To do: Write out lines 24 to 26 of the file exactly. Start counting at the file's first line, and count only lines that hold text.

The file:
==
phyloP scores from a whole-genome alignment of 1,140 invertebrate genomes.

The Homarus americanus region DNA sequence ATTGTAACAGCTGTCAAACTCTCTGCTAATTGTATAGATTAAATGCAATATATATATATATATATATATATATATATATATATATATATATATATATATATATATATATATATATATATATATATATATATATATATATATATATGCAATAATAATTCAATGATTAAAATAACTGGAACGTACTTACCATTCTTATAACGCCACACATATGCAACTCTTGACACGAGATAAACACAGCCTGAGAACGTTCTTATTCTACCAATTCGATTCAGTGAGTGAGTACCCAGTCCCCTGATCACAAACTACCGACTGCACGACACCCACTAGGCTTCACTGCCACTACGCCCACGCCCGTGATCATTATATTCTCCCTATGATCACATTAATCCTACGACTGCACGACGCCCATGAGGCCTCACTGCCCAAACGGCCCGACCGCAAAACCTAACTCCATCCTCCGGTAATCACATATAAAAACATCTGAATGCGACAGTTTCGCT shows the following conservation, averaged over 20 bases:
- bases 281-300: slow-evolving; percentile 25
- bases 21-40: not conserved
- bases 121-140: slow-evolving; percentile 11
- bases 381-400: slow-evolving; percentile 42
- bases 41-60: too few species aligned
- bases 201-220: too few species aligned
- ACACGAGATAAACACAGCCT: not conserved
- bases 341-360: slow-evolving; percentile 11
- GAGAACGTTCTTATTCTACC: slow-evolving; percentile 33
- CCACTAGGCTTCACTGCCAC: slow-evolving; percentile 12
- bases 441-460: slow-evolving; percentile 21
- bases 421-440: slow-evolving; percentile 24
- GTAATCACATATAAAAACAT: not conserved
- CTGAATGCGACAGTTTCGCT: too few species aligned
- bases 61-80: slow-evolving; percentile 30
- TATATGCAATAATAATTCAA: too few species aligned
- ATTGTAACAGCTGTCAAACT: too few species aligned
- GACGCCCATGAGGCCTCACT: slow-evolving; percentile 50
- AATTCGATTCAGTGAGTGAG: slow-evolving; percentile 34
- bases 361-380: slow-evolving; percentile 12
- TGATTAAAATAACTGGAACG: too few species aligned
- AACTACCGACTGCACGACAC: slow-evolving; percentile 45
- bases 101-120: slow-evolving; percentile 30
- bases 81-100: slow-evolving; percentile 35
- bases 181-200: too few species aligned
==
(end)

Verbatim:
- AACTACCGACTGCACGACAC: slow-evolving; percentile 45
- bases 101-120: slow-evolving; percentile 30
- bases 81-100: slow-evolving; percentile 35